- Battlepass. As the player levels up, they get more and more rewards. Which encourages them to keep playing.
- VIP. The tier that brings a level of prestige. Players get everything from the other tiers, but also added benefits like having your name enter the game, a bigger inventory, or free tokens to enter PvP contests.
Quite a few of these tiers overlap with in-app purchases. But the key to their success – whether it’s a one-off purchase or a subscription – is that it shouldn’t give a player a distinct advantage.
Marvel Snap balances this well, for example. While it’s beneficial for players to spend money to unlock cards faster, it’s perfectly possible to unlock all the cards by just playing matches. It just takes longer. (They also matchmaker based on three distinct pools, based on how many cards the player owns. Players from pool one don’t get matched with players from pool three.)
4. Umbrella subscriptions will emerge
With ad campaigns becoming less lucrative, publishers and studios have been turning to mergers and acquisitions instead – looking to build a bigger portfolio of games.
But it’s counter-productive to have a subscription for every single game. People can only pay so much a month, so it’s important for developers to keep that player within their own ecosystem.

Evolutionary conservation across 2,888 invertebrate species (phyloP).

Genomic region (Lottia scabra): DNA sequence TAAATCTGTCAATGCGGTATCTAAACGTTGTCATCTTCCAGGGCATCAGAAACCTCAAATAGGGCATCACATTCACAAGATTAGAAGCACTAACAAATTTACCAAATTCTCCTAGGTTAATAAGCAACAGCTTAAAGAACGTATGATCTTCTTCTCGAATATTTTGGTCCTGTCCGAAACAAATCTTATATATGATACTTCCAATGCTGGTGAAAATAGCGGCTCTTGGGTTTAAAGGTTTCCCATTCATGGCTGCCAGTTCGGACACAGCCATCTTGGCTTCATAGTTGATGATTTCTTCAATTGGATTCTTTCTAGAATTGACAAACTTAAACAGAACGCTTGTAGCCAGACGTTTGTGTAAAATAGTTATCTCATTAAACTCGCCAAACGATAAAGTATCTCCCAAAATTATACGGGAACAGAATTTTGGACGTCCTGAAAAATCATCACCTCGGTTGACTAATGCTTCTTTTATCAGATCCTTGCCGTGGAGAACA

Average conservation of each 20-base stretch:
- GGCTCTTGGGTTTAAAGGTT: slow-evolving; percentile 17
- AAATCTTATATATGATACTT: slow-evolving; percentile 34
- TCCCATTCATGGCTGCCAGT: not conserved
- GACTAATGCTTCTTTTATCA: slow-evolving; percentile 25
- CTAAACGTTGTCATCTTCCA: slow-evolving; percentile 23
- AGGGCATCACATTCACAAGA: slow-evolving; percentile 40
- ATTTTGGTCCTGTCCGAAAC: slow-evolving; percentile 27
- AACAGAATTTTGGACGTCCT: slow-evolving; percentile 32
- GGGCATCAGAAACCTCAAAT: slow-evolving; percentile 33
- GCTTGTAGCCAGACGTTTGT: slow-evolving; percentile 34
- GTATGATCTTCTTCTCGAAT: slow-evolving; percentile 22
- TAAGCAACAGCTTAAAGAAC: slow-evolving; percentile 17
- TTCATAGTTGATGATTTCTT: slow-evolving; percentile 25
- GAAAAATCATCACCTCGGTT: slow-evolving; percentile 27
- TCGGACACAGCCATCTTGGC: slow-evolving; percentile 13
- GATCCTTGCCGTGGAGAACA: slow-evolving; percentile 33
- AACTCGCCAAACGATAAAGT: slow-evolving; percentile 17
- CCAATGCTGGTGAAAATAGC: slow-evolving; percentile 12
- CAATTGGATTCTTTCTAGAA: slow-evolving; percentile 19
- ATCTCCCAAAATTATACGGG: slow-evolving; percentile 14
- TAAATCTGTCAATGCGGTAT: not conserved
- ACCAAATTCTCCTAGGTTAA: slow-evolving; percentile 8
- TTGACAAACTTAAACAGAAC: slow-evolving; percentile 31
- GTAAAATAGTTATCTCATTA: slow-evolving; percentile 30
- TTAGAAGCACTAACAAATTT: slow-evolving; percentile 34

Once publishers have enough games, it makes sense to offer an umbrella subscription – which gives benefits across their games. This encourages players to stay within your game and not hop over to a competitor. But it also adds more value to the subscription itself, making it a more enticing prospect.
5. Studios will need data warehouses to keep track
The more complicated and varied a studio’s monetization model becomes, the more powerful their tools will need to become. Different players prefer different models – some will watch ads, others will subscribe.
So you’ll end up with different groups of players. And if you have one group of players who only watch ads and another group that only ever uses subscriptions, you need to know how your changes affect both groups. If you’re building an ecosystem, you need to know how changes in one game effects your entire portfolio.
Data is gold here. And the only way to bring all that data together and understand how it all relates is by using a data warehouse for games. So we’ll likely see a surge in demand for advanced analytics and testing.
Use data to stay ahead
The only consistent trend is that things always change. What we see today – the models that work and the strategies that bring in the most money – could be entirely different tomorrow.
If you’re looking for more flexible ways to access and process your raw gameplay data then this is all possible with our range of DataSuite tools. And we recently announced Private Instance – where you can bring our technology into your own setup.
Get in touch with us if you have any questions, or want to learn more about how we can help you.